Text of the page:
What wonderful and wise advice, not only to jonspayde, but also very supportive of some conclusions I have reached. A cause of major difficulties in religious or spiritual practice, certainly in Buddhism ---for many persons---if the constant holding up to oneself and mental yardstick or set of "shoulds" and "oughts". Some persons feel that unless they conform to some set of outside standards, often in a very literal and precise manner---they will never reach liberation, enlightenment, the Pure Land etc. And, I was one of these compulsory conformists. I say "was".

        toraginus (bob)
      • toraginus
        ... of the East ... tradition ... and Lao- ... I composed a reply to your initial posting shortly after it was posted, but, for some reason ( bouncing ) I have
        Message 3 of 9 , Jan 28, 2006
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          --- In shinlist@yahoogroups.com, "jonspayde" <jonspayde@c...> wrote:
          >
          > Thanks to all for these thoughts. I'm particularly glad to reminded
          of the East
          > Asian tendency to see paths as complementary. I've always loved the
          tradition
          > of paintings called "Three Laughers," where Confucius, Sakyamuni,
          and Lao-
          > tzu chuckle together.
          >

          I composed a reply to your initial posting shortly after it was
          posted, but, for some reason ("bouncing") I have been unable to be
          active in Shinlist.

          So here is what I wrote after you posted:

          After studying , reading, practicing (sporadically) since 1974: Zen,
          Theravada, Vajrayana (Tibetan)---I discovered Jodo Shin Shu when I
          bought the book, "River of Fire, River of Water" by Taitetsu Unno.

          I usually do a Shin daily devotion using the small Daily Service book
          published by BCA with a short quiet sitting. In the evening, I
          sometinmes do zazen, i.e. just sitting. During the day, on occasions I
          find myself saying, "Namo Amida Butsu".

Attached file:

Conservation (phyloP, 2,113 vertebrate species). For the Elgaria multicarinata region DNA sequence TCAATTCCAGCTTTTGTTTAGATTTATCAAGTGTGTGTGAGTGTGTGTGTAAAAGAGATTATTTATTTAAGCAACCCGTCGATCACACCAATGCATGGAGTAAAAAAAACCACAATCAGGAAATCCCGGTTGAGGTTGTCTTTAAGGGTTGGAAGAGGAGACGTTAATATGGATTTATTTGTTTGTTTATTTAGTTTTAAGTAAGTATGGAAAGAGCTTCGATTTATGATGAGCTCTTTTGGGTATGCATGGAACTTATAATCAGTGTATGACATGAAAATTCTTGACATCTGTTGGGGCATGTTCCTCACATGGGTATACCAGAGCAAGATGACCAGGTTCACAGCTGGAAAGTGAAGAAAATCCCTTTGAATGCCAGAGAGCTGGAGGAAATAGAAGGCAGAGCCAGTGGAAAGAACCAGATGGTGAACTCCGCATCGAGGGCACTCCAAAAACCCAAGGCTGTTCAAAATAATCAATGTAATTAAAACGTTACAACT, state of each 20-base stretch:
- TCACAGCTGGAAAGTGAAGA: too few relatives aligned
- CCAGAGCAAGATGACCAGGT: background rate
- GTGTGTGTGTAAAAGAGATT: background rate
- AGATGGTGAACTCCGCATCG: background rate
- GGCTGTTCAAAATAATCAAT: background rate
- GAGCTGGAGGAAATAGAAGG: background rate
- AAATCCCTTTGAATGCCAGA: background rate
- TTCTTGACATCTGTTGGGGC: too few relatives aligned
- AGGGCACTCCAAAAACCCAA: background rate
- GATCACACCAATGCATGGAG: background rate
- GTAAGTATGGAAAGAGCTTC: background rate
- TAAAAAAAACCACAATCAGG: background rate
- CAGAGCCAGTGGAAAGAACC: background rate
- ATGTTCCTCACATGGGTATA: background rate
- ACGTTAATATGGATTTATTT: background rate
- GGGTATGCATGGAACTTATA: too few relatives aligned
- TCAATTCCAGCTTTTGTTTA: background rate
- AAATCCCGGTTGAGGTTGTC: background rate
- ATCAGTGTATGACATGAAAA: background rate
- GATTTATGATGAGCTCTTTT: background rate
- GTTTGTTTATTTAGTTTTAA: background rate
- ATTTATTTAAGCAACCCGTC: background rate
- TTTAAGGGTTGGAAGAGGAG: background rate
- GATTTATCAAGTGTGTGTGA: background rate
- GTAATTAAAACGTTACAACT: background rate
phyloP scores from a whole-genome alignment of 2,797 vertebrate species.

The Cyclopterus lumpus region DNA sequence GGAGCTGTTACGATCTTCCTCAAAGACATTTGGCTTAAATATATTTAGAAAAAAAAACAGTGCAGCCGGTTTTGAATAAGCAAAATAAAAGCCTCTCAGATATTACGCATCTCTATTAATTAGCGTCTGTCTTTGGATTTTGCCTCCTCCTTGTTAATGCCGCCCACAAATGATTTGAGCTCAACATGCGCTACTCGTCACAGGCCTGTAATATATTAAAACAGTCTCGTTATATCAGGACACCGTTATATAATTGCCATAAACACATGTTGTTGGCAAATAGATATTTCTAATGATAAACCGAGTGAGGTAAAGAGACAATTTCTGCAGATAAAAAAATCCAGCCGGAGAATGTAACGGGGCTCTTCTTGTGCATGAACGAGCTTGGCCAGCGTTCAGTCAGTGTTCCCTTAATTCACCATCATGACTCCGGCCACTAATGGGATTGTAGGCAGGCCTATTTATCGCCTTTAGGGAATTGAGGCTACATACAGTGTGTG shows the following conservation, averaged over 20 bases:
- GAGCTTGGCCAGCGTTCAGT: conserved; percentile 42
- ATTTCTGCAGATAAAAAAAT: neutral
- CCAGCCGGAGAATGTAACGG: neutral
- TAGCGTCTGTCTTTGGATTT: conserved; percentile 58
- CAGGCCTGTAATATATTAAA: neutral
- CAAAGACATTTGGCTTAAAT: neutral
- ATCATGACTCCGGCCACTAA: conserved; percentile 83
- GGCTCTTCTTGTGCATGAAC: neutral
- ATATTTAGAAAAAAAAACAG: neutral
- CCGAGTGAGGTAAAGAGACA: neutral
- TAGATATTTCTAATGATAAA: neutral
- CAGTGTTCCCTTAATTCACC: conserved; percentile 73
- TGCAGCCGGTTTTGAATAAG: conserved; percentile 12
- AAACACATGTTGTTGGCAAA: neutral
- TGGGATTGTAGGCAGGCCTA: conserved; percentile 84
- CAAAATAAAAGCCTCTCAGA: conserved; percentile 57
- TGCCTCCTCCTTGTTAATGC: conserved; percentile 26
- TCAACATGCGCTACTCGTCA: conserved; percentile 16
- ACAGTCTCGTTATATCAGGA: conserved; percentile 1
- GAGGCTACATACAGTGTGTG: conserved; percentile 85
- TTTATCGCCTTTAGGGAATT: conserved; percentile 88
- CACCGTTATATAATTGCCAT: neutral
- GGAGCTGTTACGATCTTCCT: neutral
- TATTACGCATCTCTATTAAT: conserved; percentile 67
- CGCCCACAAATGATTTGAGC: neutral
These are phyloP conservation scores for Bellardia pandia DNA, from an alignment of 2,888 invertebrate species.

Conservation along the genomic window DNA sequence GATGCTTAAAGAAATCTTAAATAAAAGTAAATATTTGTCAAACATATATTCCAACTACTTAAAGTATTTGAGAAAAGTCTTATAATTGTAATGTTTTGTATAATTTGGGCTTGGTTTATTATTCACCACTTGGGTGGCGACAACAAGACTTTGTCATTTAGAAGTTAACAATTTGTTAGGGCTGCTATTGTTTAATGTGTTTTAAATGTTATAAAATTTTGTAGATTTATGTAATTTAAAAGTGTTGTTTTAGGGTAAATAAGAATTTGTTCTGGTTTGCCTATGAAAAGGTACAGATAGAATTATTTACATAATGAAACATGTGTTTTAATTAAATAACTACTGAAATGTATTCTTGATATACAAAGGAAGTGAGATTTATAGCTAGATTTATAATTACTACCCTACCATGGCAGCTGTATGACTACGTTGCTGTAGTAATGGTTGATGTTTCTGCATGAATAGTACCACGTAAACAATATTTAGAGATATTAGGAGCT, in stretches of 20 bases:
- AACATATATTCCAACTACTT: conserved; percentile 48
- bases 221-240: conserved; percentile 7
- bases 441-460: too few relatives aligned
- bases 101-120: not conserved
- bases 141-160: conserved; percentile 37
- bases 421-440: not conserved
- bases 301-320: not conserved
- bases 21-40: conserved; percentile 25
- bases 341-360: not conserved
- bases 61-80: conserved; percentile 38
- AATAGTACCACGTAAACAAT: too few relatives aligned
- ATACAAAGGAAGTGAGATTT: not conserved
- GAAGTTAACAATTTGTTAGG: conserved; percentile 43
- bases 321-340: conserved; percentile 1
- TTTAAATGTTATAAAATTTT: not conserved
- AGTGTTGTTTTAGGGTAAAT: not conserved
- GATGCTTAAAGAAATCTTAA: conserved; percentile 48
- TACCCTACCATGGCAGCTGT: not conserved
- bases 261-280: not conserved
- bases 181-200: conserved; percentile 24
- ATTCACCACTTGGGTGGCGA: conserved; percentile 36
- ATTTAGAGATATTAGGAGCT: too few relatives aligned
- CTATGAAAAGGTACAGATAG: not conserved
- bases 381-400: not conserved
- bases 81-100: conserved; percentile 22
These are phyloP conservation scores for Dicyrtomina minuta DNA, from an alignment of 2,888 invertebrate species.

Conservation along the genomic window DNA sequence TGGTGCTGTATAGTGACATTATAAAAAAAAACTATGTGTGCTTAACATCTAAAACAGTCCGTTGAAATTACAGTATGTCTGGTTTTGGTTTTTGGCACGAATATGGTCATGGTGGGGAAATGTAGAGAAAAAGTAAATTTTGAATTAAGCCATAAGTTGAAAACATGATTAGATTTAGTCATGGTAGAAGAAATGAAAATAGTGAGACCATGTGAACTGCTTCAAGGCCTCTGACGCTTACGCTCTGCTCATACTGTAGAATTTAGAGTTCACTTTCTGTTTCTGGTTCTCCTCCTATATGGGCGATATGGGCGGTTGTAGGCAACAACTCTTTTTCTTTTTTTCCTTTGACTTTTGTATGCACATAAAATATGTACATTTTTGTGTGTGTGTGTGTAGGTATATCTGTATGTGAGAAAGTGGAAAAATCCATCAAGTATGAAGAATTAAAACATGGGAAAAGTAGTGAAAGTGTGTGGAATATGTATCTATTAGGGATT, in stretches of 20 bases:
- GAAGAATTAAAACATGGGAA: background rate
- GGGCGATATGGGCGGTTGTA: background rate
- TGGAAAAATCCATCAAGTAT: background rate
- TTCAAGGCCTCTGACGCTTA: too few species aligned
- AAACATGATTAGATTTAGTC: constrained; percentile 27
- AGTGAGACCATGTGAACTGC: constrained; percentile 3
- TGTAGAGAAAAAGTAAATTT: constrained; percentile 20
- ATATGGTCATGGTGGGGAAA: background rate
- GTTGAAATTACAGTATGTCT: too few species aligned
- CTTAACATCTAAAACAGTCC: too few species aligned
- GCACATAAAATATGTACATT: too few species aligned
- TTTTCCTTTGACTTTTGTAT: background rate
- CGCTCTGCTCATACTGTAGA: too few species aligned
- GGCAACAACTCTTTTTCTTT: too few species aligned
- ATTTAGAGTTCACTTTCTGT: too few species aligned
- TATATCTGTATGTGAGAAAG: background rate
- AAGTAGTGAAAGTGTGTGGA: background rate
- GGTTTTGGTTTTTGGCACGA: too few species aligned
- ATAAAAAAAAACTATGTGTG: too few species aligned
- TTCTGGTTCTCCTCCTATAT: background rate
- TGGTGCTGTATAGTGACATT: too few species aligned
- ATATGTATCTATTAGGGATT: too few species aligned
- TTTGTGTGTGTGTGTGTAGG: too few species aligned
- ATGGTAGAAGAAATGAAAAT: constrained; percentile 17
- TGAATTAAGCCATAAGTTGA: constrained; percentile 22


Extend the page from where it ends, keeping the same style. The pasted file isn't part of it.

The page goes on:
I feel comfortable in that I have found a way that works for me and
          that I am capable of following.


          As far as book recommendations:

          #1 would be: "Shin Buddhism: Bits of Rubble Turn into Gold", the
          second book written by Professor Taitetsu Unno.

          I also liked: "The Promise of Boundless Compassion" by Dr. Alfred Bloom
          (I like Taitetsu Unno and Alfred Bloom: everything I have read has
          been very good.)

          Both of the books above are expository in nature, but very clear and
          interesting.

          When it comes to "devotional" books, i.e ones that inspire, my
          absolute favorite is "The Great Natural Way," by the late Hozen Seki.
          To my knowledge, it is only available through the American Buddhist
          Study Center in NYC run by his son, Hoshin.
          Their online address: http://www.americanbuddhist.org/home2.htm

          Another good source of Shin books is the BCA (Buddhist Churches of
          America) bookstore.
          The url is http://www.buddhistchurchesofamerica.com/shopping/
          You will have to order by phone after getting to their online site
          because the online site doesn't have purchasing set up. If you call,
          ask for Jerry Bolick; he's the manager, and is excellent.
          (The small booklet, "Daily Service, Buddhist Churches of America"
          should be available through this bookstore.)

          -------
          Finally, as for your question about spreading yourself too thin vs.
          sticking to one path with Buddhism, there is a saying both in Buddhism
          and Hinduism: "Dig your well, and dig it Deep." This cautions one
          against Not settling into one path.

          However, if you can't seem to settle into one path, I, personally,
          think settling in mainly with one path, let's say Shin, but have some
          Zen would not be a bad combination. For example, you could have Shin
          devotions in the morning, and sit zazen in the evening, perhaps,
          recite The Heart Sutra.


          Hope this helps.

          BTW: I read Socho Ogui's book: "Shin Zen Talks" sometime ago. It's
          good. 95% Zen, 5% Shin, and very accessible.